Looking at Slurpee's, his lift is compounded despite having an 8500 motor/gearset.  It's not needed for lifting capacity, so why compound it? 

easier on the cables, but half the speed, although you can change the 2-10" standard pulleys to 2-7" or whatever combo you want to gain that back etc.. 

 

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7 hours ago, GForce said:

Looking at Slurpee's, his lift is compounded despite having an 8500 motor/gearset.  It's not needed for lifting capacity, so why compound it? 

The bigger motor was in response to how the 4500lb hoist plate did over 10 years. 

The bigger motor isn’t that much more. And it has two belts spreading the load to the gears. It can also run longer before getting too hot. Not normally a problem for me on a level lake. That year that it was 12’ down though had the motor very unhappy at the end of the lift. 

Compounding the lift makes it easier on the cables and on that top snatch block. It does get a wee bit slower. BUT the cable winder guide increases the diameter of the hoist axle nicely speeding things up. It’s just a couple minutes to go up or down all the way. I mean, are you planning on dropping it a dozen feet or something? Doubling a small number is still a small number. Until a good drought that is. :)

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16 hours ago, Slurpee said:

Thought about it.  But those are1550 lbs rated.  And I had them.  It took 10 years, but they froze up and the wheels would not spin.  So the cables just slid over the grooves.  It abraded the cables, and had enough friction that when the boat wasn't on the cradle the weight of the steel cradle wasn't enough to hold the cables taught.  So they got slack on the axle of the hoist and would cross-lap when winding back up.  More cable abuse.  And the snatch blocks would spin on their hook twisting the cables, abrading them more if you didn't untwist them fast.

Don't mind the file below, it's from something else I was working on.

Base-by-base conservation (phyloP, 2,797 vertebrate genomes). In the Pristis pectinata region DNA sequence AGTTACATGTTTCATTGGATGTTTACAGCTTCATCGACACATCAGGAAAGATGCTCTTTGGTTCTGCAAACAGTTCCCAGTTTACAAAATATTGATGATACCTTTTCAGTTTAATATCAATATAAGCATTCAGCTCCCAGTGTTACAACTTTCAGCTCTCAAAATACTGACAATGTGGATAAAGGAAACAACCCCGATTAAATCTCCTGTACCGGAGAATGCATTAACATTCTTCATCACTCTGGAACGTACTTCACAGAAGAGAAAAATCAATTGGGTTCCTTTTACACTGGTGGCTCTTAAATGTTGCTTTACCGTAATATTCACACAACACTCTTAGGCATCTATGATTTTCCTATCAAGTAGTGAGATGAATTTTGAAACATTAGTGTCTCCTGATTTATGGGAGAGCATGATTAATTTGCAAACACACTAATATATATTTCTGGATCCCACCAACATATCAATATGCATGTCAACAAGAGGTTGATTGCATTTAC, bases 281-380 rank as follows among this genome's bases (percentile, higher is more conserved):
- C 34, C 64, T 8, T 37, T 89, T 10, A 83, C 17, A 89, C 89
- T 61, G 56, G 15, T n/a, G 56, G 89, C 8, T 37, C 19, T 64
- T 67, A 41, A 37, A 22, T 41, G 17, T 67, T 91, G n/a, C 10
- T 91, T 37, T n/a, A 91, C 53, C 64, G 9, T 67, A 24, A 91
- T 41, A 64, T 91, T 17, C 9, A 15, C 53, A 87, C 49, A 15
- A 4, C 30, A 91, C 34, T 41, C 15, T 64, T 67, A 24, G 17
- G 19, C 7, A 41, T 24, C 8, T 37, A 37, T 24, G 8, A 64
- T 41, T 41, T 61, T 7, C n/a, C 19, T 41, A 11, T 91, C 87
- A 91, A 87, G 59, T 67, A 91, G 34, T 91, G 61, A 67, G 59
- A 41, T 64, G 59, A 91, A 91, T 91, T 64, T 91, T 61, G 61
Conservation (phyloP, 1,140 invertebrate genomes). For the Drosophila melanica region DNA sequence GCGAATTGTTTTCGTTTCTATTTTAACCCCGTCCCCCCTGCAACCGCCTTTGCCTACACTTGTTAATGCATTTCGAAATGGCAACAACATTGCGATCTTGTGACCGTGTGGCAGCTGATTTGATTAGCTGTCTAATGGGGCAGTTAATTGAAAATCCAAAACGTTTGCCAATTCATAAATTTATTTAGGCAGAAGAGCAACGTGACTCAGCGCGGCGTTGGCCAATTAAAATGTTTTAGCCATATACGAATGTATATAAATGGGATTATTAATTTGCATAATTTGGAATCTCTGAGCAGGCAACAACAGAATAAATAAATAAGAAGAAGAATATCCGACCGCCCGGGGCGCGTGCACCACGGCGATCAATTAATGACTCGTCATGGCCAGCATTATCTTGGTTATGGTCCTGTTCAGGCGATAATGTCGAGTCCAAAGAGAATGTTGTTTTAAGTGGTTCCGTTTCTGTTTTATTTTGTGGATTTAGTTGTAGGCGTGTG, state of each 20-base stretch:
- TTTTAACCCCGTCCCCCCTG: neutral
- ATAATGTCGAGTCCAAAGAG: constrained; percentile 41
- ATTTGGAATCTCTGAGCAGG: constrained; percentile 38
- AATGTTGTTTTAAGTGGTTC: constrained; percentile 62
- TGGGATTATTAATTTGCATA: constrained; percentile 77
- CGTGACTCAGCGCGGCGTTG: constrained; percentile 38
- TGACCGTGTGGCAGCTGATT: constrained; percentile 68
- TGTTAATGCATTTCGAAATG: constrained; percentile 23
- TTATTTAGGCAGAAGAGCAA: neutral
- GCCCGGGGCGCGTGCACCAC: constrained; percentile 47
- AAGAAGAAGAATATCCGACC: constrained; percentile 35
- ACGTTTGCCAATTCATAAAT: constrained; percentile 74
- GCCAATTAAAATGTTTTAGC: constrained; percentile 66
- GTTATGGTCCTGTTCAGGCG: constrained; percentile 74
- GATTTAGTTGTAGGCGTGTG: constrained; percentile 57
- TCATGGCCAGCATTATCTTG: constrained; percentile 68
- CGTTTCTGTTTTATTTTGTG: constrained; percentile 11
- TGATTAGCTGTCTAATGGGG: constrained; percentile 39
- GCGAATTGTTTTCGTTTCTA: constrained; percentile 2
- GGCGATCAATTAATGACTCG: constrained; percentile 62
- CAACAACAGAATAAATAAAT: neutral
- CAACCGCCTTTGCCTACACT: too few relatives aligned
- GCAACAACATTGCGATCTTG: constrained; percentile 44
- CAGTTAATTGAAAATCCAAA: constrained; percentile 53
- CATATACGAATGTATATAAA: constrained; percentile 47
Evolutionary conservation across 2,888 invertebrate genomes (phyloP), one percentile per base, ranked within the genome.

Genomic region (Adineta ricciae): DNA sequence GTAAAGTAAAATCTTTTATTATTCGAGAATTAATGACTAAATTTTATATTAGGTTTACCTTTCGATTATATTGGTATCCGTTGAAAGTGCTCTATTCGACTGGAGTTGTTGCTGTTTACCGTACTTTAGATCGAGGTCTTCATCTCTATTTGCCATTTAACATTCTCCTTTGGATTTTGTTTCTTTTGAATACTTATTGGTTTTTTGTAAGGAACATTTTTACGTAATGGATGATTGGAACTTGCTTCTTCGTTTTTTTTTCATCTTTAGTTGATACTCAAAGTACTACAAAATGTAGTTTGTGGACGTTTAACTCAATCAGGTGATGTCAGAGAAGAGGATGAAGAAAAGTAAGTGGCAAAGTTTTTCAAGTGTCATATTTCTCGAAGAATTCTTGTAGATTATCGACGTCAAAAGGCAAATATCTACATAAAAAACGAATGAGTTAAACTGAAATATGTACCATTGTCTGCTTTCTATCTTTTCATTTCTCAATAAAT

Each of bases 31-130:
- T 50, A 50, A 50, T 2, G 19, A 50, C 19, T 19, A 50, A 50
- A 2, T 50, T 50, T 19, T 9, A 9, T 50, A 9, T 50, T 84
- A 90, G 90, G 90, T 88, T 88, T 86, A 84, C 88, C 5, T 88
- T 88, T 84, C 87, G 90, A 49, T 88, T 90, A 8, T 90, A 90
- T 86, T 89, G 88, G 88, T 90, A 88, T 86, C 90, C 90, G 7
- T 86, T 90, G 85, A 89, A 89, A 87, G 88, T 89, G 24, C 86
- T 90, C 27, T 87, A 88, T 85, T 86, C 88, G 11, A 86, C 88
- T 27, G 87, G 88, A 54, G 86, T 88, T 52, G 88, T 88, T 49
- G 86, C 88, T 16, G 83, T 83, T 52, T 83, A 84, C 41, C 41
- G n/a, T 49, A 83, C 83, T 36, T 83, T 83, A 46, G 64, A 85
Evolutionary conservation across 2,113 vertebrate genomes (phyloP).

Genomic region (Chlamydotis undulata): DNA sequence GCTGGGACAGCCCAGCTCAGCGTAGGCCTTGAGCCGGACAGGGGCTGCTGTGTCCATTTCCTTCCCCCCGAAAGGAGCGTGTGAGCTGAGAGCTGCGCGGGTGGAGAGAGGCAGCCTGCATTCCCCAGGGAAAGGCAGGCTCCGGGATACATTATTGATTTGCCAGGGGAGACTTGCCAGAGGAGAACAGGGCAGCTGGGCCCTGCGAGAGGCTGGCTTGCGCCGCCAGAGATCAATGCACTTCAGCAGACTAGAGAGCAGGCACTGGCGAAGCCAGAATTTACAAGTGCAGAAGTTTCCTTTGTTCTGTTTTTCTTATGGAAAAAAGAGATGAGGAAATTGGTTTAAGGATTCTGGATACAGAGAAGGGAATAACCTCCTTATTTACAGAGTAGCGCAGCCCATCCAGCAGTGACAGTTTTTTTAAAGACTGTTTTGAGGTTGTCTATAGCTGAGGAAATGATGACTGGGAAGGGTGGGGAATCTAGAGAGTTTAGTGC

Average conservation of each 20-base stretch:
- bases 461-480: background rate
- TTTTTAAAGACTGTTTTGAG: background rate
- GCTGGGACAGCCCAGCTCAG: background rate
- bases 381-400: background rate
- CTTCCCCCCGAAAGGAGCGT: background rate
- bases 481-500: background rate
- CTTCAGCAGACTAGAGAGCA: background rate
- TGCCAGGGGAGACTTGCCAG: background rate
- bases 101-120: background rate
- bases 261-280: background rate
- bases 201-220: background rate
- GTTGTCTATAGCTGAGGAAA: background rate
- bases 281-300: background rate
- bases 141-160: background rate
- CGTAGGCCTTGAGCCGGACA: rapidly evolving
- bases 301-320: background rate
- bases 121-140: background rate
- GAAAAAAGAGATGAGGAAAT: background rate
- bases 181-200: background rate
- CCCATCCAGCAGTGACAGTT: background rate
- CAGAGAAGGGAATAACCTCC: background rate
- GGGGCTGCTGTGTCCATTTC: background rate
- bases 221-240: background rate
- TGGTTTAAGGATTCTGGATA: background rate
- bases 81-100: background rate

$32 for a 3/4 ton snatch block with no grease port or $36 for a 2 ton snatch block with a grease port.... I went for the second.  I'll post again in a couple few years to see if there's a problem. :)

Mostly though I was thinking of that 8500lb hoist and how only 6000lbs of rated snatch blocks were holding the cradle in the air.  Admittedly we're past the weight of the boat... maybe.  But I didn't want anything weaker than the hoist holding 6 figures in the air.  Now the snatch blocks supporting half the compound cabling arrangement could be 1550lb rated since they're only taking half the weight.  But since 3 of those 4 were also frozen solid I swapped them out so I could at least have a grease port for maintenance. 

While I was at it I also changed out the 1 TON 3/8" anchor shackles attaching the snatch-blocks to the chains and the chains to the cradle.  I've got 2 ton 1/2" stainless steel shackles now (I can't find a link at the moment, I sourced them from other than BH-USA).

My last observation is that cables are a wear item.  So inspect them every year for fraying.  And replace them if needed.

Same snatch blocks as yours but rated for more or less weight with no paint.

Anchor shackels

BTW...all of this is available locally in Cresson from BH-USA but cheaper.

 

Both of these setups that Slurpee and I have are rated for more than our boats weigh, empty. Add up the weight of fuel. gear and in an emergency, the weight of ballast. You'll soon see how much these boats can actually weigh. 

Warning from BH-USA

Wire rope size guide with warning.